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Lords amendments back householders who face cladding bills for high-rise flats

04 March 2022


A block of flats in Southampton is covered in scaffolding as work takes place to replace unsafe cladding

A block of flats in Southampton is covered in scaffolding as work takes place to replace unsafe cladding

CAMPAIGNERS on behalf of householders facing huge bills for the replacement of inflammable cladding on their high-rise flats scored a tactical victory in the House of Lords last week with a series of amendments to a proposed building-safety law requiring those responsible for defective construction to pay for it to be rectified.

Three of the “Perpetrator Pays” amendments, as they are described, to the Building Safety Bill were proposed by a crossbench peer, the Earl of Lytton, who described them as “core, fundamental principles” in the legislation seeking to right the wrongs exposed by the disastrous Grenfell Tower fire in 2017.

Introducing the amendments to a grand committee in the Lords on Thursday of last week, he said: “My purpose is to make the developer strictly liable for demonstrable failures to meet the regulatory standards at the time of works. The problem we have here is one of weak claimant and powerful defendant, and it is that fundamental imbalance that prevents things such as acting against defective workmanship that may amount to unlawful activity. That is why we have to do something to redress that.”

He continued: “This is not anti-developer; my belief is that there are many conscientious developers, but a number of significant players have allowed standards to drop. It is those latter that I wish to single out and attach responsibility to.”

Lord Lytton’s proposals include an industry-funded fire hazard remediation scheme. He explained: “Leaseholders should not be responsible or liable for fire safety remediation costs. . . The taxpayer should not foot the bill, other than as an extremely limited last resort — and I mean extremely limited — for interim funding to get a remediation scheme in place, as bridging finance.”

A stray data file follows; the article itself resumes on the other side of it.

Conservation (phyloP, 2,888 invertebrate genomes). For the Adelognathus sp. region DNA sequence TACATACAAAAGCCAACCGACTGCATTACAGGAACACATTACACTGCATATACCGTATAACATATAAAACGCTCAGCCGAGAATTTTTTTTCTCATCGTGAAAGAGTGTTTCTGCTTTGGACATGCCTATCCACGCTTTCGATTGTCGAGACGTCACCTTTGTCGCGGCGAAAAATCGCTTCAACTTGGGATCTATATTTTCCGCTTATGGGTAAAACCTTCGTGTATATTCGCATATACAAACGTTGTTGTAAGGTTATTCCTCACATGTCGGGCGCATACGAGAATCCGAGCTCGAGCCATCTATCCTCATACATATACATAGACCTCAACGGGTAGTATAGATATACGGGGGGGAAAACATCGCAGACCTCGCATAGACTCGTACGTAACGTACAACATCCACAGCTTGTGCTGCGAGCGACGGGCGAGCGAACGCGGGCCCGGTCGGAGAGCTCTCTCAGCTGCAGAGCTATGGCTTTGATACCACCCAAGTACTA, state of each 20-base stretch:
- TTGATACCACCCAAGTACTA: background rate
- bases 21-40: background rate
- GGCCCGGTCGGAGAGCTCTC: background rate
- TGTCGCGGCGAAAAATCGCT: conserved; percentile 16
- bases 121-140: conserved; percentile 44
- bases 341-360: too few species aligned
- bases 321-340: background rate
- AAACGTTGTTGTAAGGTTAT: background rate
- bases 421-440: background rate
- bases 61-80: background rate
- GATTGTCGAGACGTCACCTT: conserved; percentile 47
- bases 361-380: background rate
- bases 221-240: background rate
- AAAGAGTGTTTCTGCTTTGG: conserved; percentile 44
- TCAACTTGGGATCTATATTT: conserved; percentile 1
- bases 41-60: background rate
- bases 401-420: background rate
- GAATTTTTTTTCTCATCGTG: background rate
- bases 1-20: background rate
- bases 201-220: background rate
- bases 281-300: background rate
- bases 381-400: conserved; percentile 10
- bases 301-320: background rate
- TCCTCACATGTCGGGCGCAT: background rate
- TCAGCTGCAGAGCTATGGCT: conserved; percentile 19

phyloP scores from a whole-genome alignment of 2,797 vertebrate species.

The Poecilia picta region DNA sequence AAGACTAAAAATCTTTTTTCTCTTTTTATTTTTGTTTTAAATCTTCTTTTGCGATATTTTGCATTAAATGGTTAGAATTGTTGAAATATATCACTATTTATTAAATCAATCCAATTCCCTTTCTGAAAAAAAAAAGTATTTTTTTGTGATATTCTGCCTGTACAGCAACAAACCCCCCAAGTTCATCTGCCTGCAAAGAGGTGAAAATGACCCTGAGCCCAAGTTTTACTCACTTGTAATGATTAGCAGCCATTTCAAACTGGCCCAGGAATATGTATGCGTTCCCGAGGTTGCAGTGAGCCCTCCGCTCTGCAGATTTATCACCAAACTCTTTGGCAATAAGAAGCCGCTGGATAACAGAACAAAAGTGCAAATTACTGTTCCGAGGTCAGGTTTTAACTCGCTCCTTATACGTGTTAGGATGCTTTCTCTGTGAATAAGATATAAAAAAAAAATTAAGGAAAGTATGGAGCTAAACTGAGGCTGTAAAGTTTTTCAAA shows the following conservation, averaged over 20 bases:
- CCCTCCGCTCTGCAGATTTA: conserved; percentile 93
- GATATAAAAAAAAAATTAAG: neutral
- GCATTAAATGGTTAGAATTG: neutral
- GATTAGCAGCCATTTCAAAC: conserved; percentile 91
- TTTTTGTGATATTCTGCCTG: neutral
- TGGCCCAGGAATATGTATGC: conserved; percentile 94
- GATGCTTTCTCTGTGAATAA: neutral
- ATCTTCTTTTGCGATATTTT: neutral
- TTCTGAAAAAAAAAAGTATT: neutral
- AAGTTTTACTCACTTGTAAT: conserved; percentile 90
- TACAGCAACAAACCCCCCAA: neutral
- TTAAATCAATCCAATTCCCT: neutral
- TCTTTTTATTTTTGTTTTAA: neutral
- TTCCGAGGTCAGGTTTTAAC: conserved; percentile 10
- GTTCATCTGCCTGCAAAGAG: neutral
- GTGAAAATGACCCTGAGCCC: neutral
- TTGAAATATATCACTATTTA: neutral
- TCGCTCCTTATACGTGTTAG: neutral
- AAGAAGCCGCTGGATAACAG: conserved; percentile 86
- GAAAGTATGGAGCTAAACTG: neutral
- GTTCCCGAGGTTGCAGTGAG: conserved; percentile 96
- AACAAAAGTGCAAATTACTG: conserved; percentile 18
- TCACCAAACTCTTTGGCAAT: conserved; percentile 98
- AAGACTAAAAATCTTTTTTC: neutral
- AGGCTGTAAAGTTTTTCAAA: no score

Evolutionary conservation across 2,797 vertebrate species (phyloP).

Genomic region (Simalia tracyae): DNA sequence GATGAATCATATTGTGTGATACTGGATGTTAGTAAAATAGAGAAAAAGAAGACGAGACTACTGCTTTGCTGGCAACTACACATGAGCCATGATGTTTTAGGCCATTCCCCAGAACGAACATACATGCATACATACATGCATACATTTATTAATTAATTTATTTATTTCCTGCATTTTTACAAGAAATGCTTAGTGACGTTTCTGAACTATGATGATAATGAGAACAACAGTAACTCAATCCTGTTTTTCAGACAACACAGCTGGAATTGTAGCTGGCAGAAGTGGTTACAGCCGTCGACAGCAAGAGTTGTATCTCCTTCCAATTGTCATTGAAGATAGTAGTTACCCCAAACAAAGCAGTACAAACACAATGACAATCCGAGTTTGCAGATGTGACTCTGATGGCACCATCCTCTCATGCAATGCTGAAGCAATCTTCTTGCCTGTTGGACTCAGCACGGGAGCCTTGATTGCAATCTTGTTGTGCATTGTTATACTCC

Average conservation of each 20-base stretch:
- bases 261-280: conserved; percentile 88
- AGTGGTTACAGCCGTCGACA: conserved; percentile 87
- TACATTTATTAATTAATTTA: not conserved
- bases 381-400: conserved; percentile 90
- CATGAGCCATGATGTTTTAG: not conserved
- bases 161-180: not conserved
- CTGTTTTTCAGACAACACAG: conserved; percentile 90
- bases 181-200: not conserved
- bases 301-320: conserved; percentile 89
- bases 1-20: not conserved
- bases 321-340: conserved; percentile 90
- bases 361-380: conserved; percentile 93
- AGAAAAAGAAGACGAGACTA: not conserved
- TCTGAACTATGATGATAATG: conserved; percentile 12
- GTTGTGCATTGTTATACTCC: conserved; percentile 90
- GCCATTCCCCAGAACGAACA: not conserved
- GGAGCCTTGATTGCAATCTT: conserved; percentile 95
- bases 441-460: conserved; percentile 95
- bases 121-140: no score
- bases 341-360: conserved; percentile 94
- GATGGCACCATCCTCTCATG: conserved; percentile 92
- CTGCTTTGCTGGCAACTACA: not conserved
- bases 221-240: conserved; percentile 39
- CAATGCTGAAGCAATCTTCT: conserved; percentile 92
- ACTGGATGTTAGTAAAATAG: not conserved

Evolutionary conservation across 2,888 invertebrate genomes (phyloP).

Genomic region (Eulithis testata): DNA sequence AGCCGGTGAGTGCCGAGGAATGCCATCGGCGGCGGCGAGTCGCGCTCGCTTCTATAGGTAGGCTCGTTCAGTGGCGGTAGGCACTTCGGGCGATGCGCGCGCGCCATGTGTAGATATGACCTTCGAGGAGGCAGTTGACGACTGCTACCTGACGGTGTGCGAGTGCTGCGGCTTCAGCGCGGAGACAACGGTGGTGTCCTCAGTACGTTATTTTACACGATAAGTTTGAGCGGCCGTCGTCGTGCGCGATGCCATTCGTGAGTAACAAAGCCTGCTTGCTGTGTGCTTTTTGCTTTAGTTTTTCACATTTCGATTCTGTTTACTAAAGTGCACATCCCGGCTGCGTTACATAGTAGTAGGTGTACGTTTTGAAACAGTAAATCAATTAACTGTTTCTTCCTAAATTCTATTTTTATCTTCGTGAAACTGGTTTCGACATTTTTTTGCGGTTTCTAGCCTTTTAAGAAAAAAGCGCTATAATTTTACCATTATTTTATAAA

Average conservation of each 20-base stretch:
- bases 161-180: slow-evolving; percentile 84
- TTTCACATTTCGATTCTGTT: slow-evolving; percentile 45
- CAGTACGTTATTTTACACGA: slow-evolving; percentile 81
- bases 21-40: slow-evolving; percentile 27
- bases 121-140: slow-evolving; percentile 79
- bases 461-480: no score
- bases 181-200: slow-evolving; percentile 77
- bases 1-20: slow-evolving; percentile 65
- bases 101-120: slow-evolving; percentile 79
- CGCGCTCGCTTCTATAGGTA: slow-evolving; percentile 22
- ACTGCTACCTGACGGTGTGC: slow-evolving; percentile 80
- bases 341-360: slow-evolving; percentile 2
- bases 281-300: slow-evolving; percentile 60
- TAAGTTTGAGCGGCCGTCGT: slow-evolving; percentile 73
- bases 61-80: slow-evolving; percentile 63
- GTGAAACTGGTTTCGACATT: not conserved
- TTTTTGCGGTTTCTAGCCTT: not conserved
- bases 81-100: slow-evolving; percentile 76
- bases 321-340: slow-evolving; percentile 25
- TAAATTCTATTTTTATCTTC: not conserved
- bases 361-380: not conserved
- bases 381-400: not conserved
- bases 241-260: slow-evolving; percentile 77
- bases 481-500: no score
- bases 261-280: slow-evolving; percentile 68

The cost should fall on an industry “that allowed these practices, and what amounts to a gross breach of trust, to take root”.

He said that the volume of correspondence on the issue was the largest on any he had received in the Lords. “Even a former Australian state premier, Ted Baillieu, who now heads that state’s cladding taskforce, thinks this is a game-changer that it will look to as well. The eyes of many people in this country and elsewhere are on us.”

Campaigners are hoping that the Government will now incorporate the proposals for the Bill’s return to Parliament for its report stage later this year.

Steve Day, a leaseholder caught up in the cladding crisis, was prominent in devising the amendments. He said: “We have been working with Government behind the scenes for months. Things are going well. This is the pressure to get things done. The hope of the country rests on the Government doing the right thing, and putting responsibility for bad building on the shoulders of those responsible. There is nothing like full liability to focus the mind.”

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